Nativism and Who Is Considered a "Real American"Roundup
tags: citizenship, Nativism
Caleb Elfenbein is associate professor of history and religious studies at Grinnell College and creator of Mapping Islamophobia. Peter Hanson is associate professor of political science at Grinnell College in Grinnell, Iowa.
Are you American?
What do you think about when you answer this question? Do you think in terms of citizenship? Cultural attributes? Certain values?
When Grinnell College, where we are both faculty members, polled Americans on what they most associate with being a “real” American, the vast majority of respondents identified a set of values as more essential than any particular identity.
Ninety percent said treating people equally is very important to being a “real” American. Eighty-eight percent said it included taking personal responsibility for one’s actions. Accepting people of different racial (81 percent) and religious (78 percent) backgrounds also ranked very high.
We found the widespread support for these core values to be encouraging at a time of rising hate crimes and during an administration that regularly fans fears of immigration.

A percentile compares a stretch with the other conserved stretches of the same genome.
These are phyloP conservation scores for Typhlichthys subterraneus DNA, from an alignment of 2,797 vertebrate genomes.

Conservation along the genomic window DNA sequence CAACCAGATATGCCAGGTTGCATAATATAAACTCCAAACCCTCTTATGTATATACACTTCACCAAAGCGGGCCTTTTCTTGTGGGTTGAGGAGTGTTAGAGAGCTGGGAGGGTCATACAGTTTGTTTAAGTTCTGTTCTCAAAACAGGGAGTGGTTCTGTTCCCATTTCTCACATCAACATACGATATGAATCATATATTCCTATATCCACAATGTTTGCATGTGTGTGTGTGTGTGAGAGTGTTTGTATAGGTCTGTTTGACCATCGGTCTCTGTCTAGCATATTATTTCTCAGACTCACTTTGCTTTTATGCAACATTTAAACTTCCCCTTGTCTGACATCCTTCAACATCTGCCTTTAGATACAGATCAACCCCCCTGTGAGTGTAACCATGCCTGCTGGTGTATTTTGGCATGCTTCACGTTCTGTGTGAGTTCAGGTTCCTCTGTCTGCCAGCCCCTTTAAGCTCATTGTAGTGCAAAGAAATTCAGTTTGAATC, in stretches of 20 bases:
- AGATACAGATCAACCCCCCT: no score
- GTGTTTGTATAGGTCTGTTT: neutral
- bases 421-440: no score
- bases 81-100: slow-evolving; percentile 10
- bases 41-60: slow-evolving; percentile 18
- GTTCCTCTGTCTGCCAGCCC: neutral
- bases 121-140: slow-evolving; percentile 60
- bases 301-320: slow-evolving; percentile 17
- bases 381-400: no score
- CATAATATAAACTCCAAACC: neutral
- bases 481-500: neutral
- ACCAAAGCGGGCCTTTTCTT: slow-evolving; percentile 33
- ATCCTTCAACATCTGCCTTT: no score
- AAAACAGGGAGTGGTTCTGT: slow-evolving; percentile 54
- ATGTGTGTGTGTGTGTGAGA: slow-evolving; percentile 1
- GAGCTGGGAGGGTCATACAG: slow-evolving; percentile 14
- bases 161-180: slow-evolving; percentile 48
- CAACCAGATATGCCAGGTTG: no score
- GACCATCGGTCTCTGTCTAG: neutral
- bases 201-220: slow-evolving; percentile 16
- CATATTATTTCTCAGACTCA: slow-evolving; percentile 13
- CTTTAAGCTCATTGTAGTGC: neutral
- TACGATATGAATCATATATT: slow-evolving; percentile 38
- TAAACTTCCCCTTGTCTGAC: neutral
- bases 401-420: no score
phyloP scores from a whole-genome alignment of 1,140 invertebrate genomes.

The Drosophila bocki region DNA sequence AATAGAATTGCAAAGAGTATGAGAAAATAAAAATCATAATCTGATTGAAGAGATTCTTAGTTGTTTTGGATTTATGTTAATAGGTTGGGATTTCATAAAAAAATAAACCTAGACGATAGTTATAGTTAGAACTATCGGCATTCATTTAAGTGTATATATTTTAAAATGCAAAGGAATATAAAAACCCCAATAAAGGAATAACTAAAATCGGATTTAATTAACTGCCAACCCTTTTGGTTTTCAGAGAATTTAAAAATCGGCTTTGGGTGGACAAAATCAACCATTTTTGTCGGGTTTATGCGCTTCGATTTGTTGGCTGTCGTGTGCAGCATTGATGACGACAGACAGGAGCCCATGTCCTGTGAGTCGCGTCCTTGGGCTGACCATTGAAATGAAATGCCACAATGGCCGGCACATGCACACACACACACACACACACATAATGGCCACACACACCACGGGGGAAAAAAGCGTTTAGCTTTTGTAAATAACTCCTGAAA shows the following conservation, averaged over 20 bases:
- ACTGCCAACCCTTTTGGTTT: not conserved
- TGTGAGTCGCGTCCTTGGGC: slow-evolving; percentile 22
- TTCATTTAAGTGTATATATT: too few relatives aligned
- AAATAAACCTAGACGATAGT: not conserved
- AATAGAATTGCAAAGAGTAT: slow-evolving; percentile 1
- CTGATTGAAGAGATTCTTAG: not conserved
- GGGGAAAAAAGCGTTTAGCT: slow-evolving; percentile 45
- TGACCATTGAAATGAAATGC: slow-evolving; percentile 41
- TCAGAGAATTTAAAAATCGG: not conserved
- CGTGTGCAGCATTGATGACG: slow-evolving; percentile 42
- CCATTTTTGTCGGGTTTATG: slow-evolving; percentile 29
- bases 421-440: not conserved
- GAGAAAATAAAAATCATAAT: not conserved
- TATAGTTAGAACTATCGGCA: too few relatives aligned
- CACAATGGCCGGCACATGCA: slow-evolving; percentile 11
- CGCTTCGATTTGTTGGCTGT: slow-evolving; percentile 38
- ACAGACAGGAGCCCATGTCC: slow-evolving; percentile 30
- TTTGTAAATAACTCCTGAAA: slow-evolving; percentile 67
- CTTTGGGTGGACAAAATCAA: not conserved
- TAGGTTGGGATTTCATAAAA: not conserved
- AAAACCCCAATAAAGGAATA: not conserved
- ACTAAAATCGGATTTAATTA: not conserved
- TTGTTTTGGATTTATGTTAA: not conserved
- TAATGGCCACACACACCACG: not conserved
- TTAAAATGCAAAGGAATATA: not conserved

And yet, around 25 percent of respondents espoused nativist attitudes, ranking being born in the United States or being Christian as essential to being American. For these respondents, even the most patriotic new immigrant is not a “real” American, and the “Americanness” of someone born and raised in the United States who is not Christian will always be in question.
Nativist understandings of who qualifies as an American have received renewed attention since the surprise election of Donald Trump in 2016, but questions about Americanness have always been at the heart of public life in the United States. The answers that have come to the fore in different historical moments have informed decisions about perhaps the most important public matter of all: whether to deny or extend the full rights of citizenship to particular people living in the United States.
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